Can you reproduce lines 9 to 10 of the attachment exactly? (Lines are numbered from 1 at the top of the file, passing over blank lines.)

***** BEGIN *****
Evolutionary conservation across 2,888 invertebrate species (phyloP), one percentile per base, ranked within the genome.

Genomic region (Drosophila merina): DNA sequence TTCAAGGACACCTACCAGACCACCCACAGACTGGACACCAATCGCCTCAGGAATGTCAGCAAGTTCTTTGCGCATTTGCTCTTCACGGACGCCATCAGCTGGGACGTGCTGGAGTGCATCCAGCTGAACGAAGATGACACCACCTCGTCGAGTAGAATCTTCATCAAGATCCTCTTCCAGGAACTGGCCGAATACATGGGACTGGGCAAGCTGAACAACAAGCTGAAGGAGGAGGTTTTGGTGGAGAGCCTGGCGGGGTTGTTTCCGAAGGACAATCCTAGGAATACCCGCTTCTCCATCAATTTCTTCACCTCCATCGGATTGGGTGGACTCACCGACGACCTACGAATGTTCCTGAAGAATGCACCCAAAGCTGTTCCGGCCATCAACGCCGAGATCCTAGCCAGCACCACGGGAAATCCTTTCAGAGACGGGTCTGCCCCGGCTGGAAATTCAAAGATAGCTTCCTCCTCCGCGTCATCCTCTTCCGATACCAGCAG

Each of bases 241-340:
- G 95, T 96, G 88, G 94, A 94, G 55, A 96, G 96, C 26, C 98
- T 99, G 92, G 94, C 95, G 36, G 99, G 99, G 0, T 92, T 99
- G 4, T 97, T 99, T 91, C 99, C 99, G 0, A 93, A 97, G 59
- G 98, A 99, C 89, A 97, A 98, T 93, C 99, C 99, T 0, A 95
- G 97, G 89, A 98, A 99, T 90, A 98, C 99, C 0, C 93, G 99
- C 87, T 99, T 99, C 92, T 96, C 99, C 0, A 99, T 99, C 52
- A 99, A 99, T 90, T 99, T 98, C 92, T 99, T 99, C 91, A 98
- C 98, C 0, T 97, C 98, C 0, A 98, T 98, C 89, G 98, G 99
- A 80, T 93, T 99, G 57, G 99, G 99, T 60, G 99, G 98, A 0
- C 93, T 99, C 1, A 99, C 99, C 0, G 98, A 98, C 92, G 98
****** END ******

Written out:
- C 87, T 99, T 99, C 92, T 96, C 99, C 0, A 99, T 99, C 52
- A 99, A 99, T 90, T 99, T 98, C 92, T 99, T 99, C 91, A 98